Trust is an elusive thing.
It’s hard to know when to let down your guard with someone, to let them see who you really are. And when you’re hurt or betrayed by someone you love, it becomes that much harder to open up to someone else.
But what, exactly, defines betrayal?
In this particular case I’m talking about romantic relationships. What constitutes a breach of trust? Is it when your partner tells someone else one of your deep, dark secrets? When he or she makes a big decision without you? When they sleep with someone else? When they break up with you?
For me, sharing sensitive information with others is probably the biggest violation. If I tell you something that is understood to be sensitive, and you tell someone else, I will probably never again share anything important with you. And yet, there must be situations in life where sharing a piece of information like that would ultimately be the right thing. So how to know what is right?
What if someone leaves you? Breaks your heart? Does that constitute betrayal? Marriage isn’t the institution it once was. No-fault divorce makes it easier to end a legal union. Conservatives might cite the decline of marriage as damaging to society, but what is better–ending a corrosive relationship or suffering in it for years?
Why do some people claim they will never trust anyone again after being dumped? Is the person who fell out of love somehow guilty of betrayal? Is there blame to be placed when love simply dies?
And what about infidelity?
Many relationships end because a partner strays. Imagining the love of your life in the arms of another is enough to make anyone squirm.
If you found out your partner was cheating on you, would you leave them?
Based on the blogs I read, most people seem to answer “yes.” But when actually put in that situation, not every scorned lover ends their relationship.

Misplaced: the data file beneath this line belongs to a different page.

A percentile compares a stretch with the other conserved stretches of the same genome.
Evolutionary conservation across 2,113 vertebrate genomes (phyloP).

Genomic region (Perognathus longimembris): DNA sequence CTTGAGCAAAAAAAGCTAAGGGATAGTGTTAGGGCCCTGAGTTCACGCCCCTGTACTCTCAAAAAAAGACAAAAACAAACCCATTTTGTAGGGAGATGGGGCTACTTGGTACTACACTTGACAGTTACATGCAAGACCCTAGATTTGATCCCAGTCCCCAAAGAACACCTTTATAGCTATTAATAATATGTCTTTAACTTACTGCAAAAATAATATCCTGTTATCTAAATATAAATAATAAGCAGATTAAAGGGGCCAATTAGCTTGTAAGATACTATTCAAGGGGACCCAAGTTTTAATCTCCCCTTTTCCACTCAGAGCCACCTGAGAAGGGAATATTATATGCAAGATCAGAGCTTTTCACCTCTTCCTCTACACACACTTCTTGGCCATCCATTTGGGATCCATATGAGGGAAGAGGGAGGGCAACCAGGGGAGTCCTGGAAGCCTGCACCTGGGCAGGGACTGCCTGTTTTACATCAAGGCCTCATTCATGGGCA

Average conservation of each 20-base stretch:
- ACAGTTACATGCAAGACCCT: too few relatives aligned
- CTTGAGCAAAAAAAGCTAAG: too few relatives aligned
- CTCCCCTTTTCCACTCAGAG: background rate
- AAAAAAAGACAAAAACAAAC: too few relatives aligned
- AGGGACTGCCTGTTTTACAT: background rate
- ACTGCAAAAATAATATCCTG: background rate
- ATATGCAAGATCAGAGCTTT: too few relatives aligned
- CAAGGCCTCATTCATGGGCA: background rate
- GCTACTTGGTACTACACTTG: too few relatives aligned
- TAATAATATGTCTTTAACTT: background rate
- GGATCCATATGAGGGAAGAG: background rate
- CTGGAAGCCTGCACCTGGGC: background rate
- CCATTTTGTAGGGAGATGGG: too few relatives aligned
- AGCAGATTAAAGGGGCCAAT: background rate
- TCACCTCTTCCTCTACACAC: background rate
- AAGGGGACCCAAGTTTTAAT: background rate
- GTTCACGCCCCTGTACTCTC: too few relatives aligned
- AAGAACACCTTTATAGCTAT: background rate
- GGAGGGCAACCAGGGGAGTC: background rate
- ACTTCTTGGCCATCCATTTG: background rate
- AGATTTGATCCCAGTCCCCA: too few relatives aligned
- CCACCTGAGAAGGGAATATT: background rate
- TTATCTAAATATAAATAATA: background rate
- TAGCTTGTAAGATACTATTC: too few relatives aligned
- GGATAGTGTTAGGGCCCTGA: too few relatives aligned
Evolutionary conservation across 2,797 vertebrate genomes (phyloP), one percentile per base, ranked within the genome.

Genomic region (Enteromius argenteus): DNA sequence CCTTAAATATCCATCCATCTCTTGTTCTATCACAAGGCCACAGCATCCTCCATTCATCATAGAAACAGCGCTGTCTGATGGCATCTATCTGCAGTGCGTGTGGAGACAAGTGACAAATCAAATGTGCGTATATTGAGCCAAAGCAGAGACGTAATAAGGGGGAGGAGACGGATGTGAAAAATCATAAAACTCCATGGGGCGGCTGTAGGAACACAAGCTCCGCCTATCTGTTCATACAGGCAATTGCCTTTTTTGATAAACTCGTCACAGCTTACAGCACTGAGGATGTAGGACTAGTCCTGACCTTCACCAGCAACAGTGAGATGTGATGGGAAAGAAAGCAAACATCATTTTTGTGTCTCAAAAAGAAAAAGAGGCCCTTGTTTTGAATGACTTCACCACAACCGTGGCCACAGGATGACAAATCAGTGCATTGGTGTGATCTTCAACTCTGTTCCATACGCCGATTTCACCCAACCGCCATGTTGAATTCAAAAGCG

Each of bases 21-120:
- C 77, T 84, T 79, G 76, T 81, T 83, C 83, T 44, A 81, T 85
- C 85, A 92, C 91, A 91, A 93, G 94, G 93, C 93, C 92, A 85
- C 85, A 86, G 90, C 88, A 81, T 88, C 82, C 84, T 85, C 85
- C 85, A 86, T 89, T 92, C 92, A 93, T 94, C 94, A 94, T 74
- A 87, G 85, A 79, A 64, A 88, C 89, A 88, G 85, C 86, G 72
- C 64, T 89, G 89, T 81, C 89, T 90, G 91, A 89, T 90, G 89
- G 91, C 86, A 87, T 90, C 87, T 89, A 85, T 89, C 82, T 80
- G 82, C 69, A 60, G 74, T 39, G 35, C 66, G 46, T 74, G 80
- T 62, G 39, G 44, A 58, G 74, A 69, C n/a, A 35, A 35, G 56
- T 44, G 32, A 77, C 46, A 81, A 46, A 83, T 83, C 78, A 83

Recently I saw a news story about spyware designed to help determine if your spouse is cheating on you. You can record every keystroke your lover makes on the computer, see every page they visit on the Internet. Read their emails.
Even before the Internet, suspicious spouses could review phone records, credit card statements, even follow their lover around in the car.
I did this sort of thing once. Read someone’s email. Listened to their voice mail.
Never have I felt so sneaky, so oily as a human being. It served no purpose except to enrage me.
If your relationship reduces you to espionage, is it worth it?
I’m not going to pass judgment on infidelity, either for or against it. Every situation is unique, and I’m uncomfortable with absolutes.
Personally, I’d rather be cheated on than play detective.
If you were in a happy, fifty-year marriage that fulfilled you in every way, and after your partner died you learned he had slept with someone else in the ninth year of your marriage, would it damage the love you’d felt for your whole life?
I mean, you’re not going to be happy about it.
But to characterize all cheaters as worthless humans misrepresents our animal ancestry. Our natural impulses. If infidelity is so wrong, why does it happen so much? Why are their web sites available to help you cheat?
Hey, you might say. If you can’t control yourself, don’t get married. I pretty much agree with this.
But if you look at the divorce rate, if you consider how many people cheat, it seems that marriage isn’t the right choice for many of us. In the U.S., 2005 marked the first year more adults were single than married.
Is marriage an institution that can’t keep up with modern society? And if so, what does that mean for children? Many of you grew up in fractured households. My parents are still together. Am I any better off than someone whose parents divorced when they were a kid?
What if you have ten five-year relationships instead of one fifty-year marriage? Are more relationships inherently worse?
I don’t know because I haven’t been in that situation. You can’t ever really know, can you?
What if medical breakthroughs allow people to live for hundreds of years? Does “‘Till death do us part” mean 150 years of marriage?
I am friends with both men and women who have cheated on their spouses. Men may be more prone to stray, but not by that much. It’s not just a disease of the man with roving eyes.
In the end, whichever side of the fence you fall on, no matter how much or little the possibility of cheating bothers you, isn’t spying on your partner kind of absurd? If you’re reduced to playing covert operative, why not just leave?